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FG reiterates commitment on gas sector reforms, energy transition

By News Desk

The Vice President, Yemi Osinbajo, has reiterated the Federal Government’s commitment to reposition the gas sector for effective service delivery through necessary reforms to enable the country’s seamless energy transition.

According to him, we cannot execute this transition without gas. Gas enables this transition with options for AutoGas on vehicles and even more importantly gas power to replace dirty coal plants across the world.

Osinbajo, who spoke while declaring open the 2021 World Energy Day Conference in Abuja on Thursday, stressed the importance of gas in actualising energy transition, adding that the President Muhammadu Buhari-led administration would stop at nothing

Represented by the Minister of State for Power, Goddy Agba, at the conference organised by the Abuja Chamber of Commerce and Industry (ACCI), with the theme: “Energy Transition: Gas as the Fuel of Choice”, Osinbajo noted that gas was cleaner than coal, oil and initially was touted as a critical transition fuel.

“Later, climate change policy, particularly in the West, began to turn against gas with very strict policies from many lenders against even funding upstream, midstream or downstream gas projects. This has created the scenario we face today with insufficient gas investment without commiserate replacement by renewable leading to scarcity and high prices,’’ he said.

While restating Nigeria’s commitment to lead local and global discussions on the position of gas in the new world order, Osinbajo said that the Federal Government had given the go ahead for the Nigerian Liquefied Natural Gas Train 7.

According to him, Train 7 is more than N10 billion investment that will keep Nigeria in the top five globally in Liquefied Natural Gas and position the country to benefit from the critical role that gas will play in the Energy Transition. He also pointed out that the Federal Government inaugurated the Decade of Gas under the Ministry of Petroleum Resources.

“Mr President said on March 29, when we declared 2020 as “The Year of Gas” In Nigeria, it was to demonstrate our resolve that gas development and utilisation should be a national priority. Now, we are going a step further to dedicate this decade to industrialising Nigeria using gas.

“As part of the Decade of Gas, the Ajaokuta-Kaduna—Kano Natural Gas Pipeline set for completion in 2023, will not only allow for gas power and industries across Nigeria but will also create the ability to ramp up renewable. This is as we will have base load power to balance intermittent solar power plants that need to be built to meet our climate goals.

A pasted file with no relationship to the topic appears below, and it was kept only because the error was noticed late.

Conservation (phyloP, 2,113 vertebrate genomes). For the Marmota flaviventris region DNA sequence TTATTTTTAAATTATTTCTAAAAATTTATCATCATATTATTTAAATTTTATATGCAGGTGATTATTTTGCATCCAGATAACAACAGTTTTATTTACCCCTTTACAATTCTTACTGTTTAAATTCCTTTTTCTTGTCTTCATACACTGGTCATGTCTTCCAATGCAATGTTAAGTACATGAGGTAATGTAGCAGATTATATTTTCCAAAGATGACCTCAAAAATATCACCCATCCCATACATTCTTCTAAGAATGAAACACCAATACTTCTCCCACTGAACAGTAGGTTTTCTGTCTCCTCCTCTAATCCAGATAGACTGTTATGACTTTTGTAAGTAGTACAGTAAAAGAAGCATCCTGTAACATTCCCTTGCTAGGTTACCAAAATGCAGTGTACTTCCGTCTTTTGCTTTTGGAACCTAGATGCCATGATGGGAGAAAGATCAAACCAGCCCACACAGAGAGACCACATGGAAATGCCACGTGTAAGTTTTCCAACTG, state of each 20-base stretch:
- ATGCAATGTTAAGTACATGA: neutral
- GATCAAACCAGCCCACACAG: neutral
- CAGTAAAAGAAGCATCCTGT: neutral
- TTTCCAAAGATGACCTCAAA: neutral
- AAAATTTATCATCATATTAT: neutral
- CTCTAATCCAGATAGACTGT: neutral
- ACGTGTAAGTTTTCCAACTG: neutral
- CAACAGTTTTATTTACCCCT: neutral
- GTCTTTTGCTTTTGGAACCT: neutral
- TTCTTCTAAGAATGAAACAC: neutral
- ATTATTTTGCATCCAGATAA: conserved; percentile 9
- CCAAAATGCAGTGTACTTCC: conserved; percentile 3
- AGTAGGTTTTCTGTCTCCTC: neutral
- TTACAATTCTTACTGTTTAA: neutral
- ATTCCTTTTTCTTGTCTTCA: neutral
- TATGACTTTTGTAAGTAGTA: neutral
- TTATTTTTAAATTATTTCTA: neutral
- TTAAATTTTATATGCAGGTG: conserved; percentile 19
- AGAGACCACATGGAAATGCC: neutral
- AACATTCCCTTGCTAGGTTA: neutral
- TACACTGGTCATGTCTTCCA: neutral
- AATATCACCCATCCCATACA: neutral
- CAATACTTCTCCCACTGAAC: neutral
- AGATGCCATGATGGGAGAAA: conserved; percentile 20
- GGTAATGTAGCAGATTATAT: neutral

The vice president, however, expressed concern over inadequate investments in energy to meet net-zero targets. “There is simply not enough investment in renewable to support the intended accelerated pace of removal of Fossil fuels.

“Today, fossil fuels satisfy 83 per cent of primary demand for energy. Unfortunately, investment in fossil fuels has also dropped by 40 per cent since 2015 without the requisite ramp up in renewable.’’

According to Osinbajo, if we have learnt anything over the past few weeks is that the Energy Transition will not be easy, it will not be seamless and it will not be done without difficult choices.

The vice president said that the risks of trying to make 30-year commitments in reaching net-zero were plain and apparent for all to see.

“The Economist reported that since May, the combined prices of oil, coal and gas increased by 95 per cent. It was also reported that Britain has turned back on some coal-fired power stations. I surely believe that the Energy Transition was not meant to make energy less available and unaffordable. These events if not handled carefully may turn global public sentiment against climate change policies,’’ Osinbajo said.

Earlier, the ACCI President, Dr Al-Mujtaba, commended the Federal Government for crafting a gas agenda which became Nigeria’s response to the energy transition question. According to him, the gas commercialisation agenda, the Autogas initiatives and other policy response have provided much needed answers to Nigeria’s need for energy transition.

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